By Mark A. Taylor
Today, just four days after Christmas, some of us are ready for the celebration to be over. We’re tired of travel (or worn out by our houseguests), we’ve exchanged or returned gifts that weren’t right, and we’re looking forward to a little rest or maybe even getting back to work.
And even if we loved every minute of our family Christmas, we may still pause to wonder whether the impact of the incarnation penetrated our celebration.
And so, today, here’s a word of inspiration. The following is adapted from a column first posted here two years ago. With this reposting comes the hope that you’ll realize the birth of Jesus was an event that deserves our attention all year long—and certainly again in the days just past Christmas.
The gospel is born and bathed in mystery. How can we understand, how can we respond to what Jesus said and who Jesus was?
He told his followers, “I am the light of the world” and, “You are the light of the world.” We and he are the same light? How?
He commanded, “Be holy, even as I am holy.” How is that possible?
He told Nicodemus, “You must be born again,” and with the puzzled Pharisee, the first-time reader asks, “How can a grown man climb back into the womb?”
The greatest mystery, of course, is the fact of Jesus, God’s Son, walking and weeping and working on planet earth as a man. How did this happen? And how should we react to it? God with us—it’s unfathomable when first considered. Especially when “God with us” actually means “God as us.”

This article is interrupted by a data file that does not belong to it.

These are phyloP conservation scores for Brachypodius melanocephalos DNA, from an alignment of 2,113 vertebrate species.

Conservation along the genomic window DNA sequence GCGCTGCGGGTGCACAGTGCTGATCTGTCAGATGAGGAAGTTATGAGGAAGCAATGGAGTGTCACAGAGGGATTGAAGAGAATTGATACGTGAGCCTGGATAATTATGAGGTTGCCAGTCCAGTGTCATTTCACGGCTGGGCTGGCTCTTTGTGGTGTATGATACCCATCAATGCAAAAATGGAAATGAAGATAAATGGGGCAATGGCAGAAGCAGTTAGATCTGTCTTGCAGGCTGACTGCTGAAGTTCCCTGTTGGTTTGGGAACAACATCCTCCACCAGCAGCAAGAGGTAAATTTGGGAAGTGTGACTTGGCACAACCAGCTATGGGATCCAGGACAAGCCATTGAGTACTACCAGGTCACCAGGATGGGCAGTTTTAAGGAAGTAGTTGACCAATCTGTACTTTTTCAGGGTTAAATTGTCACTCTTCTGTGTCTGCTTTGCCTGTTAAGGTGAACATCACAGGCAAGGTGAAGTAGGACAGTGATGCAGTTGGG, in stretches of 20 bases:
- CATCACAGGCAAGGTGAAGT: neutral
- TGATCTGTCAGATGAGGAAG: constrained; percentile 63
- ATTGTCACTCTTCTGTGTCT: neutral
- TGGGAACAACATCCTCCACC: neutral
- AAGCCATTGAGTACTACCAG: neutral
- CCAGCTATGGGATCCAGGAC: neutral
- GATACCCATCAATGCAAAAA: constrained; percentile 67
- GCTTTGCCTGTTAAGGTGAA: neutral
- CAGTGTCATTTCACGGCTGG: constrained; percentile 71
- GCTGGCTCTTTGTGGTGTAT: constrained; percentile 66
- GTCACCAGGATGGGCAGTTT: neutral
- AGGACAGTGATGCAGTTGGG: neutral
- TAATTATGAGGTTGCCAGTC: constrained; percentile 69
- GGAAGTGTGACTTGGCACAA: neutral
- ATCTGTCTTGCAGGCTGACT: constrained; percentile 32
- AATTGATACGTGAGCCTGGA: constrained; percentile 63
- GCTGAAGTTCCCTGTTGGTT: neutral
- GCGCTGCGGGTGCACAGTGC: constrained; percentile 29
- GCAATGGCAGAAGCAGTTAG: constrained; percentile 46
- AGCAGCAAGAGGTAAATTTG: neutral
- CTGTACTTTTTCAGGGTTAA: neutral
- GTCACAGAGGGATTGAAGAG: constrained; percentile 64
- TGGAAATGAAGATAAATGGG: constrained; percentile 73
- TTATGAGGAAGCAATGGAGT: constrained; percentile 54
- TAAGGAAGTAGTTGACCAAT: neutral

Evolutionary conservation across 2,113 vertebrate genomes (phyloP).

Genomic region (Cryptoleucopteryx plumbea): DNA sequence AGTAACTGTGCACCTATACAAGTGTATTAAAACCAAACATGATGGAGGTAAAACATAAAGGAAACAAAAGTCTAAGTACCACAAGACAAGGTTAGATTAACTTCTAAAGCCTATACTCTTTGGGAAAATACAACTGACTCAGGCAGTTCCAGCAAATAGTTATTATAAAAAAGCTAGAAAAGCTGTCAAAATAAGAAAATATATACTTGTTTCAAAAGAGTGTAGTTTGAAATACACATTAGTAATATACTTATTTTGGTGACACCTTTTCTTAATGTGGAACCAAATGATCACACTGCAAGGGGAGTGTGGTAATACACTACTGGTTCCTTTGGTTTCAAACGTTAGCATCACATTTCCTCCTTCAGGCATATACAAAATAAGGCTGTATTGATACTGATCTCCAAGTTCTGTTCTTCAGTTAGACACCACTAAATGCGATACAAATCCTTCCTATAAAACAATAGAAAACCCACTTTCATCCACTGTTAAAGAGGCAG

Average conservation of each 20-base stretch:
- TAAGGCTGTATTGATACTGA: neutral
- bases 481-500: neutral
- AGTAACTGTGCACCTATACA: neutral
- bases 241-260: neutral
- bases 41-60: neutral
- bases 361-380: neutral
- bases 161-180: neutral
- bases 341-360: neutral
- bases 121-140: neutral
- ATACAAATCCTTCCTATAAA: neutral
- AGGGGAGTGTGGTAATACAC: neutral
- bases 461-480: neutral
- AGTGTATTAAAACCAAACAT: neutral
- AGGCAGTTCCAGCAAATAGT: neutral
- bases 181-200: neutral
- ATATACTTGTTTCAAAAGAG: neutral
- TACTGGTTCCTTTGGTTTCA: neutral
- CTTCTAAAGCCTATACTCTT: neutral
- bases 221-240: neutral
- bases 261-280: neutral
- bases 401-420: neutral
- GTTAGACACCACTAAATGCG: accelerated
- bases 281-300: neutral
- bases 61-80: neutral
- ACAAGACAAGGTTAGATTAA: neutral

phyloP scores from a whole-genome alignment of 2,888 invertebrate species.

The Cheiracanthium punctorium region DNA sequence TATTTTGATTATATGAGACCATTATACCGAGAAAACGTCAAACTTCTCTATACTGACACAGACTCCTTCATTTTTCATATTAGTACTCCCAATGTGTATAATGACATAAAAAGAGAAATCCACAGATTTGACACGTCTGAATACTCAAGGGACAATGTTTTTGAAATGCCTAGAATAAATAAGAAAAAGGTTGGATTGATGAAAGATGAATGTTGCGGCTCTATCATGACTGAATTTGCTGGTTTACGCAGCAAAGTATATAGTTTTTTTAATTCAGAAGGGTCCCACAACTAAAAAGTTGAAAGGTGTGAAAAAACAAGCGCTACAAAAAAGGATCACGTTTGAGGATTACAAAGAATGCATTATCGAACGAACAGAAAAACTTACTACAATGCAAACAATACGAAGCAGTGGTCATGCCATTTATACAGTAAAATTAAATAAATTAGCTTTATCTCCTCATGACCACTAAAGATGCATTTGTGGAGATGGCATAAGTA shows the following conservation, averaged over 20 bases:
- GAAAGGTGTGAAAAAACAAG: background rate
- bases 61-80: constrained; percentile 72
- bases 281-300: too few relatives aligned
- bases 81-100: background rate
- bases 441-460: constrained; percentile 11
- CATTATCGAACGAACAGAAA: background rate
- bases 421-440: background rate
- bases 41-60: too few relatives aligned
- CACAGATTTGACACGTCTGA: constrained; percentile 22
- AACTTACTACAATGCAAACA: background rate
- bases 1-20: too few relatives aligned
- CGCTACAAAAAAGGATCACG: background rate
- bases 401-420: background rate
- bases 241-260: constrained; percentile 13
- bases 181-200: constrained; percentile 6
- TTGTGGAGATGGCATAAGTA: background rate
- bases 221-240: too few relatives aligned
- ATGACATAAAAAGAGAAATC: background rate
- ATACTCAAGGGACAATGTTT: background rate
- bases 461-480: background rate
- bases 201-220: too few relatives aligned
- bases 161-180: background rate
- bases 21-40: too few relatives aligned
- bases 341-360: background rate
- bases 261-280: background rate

He was “tempted in every way, just as we are—yet he did not sin” (Hebrews 4:15). You mean Jesus, my Lord, saw the chance to lust and lie, gossip and gorge, run from conflict, and hide from responsibility? You mean the temptation that dogs me week in and week out faced him too? Fully god and fully that man? It’s too much to grasp.
But there’s more. Even the apostle Paul called it a mystery: “Christ in you, the hope of glory” (Colossians 1:27). Not only was Jesus born of a peasant girl in the commonest of circumstances. Not only did he live sinlessly and then bear all the world’s sins in a cruel execution. Not only did he rise up from a sealed grave to prove his divinity and to assure us his words were truth. Now, for all who make him Lord, he offers his own presence—not only with us and as us, but now in us.
Of course, we’ve heard all this before. These words roll off our tongue, rote as our phone numbers. Matt Proctor pointed this out at the 2013 North American Christian Convention when he talked about “awesome.” We use the word to describe TV programs, good food, or the discovery of an empty parking space. But the facts of the gospel and the presence of Jesus? Ho-hum.
Never is this truer than with our celebration of Christmas. We rush from event to event. We buy and cook and decorate. We display nativity scenes and tell the world to “keep Christ in Christmas.” The best of us give to those who won’t give back. We make sure to plan meaningful programs—or at least to attend one.
But do we call it “awesome”? Do we tremble to realize that the baby in the manger was the God of the universe? It’s a fact too great to fully fathom, a mystery too meaningful to take for granted. And for those who know the story best, Christmas is an opportunity to ponder anew who he was and who he is and who we’re becoming because of him.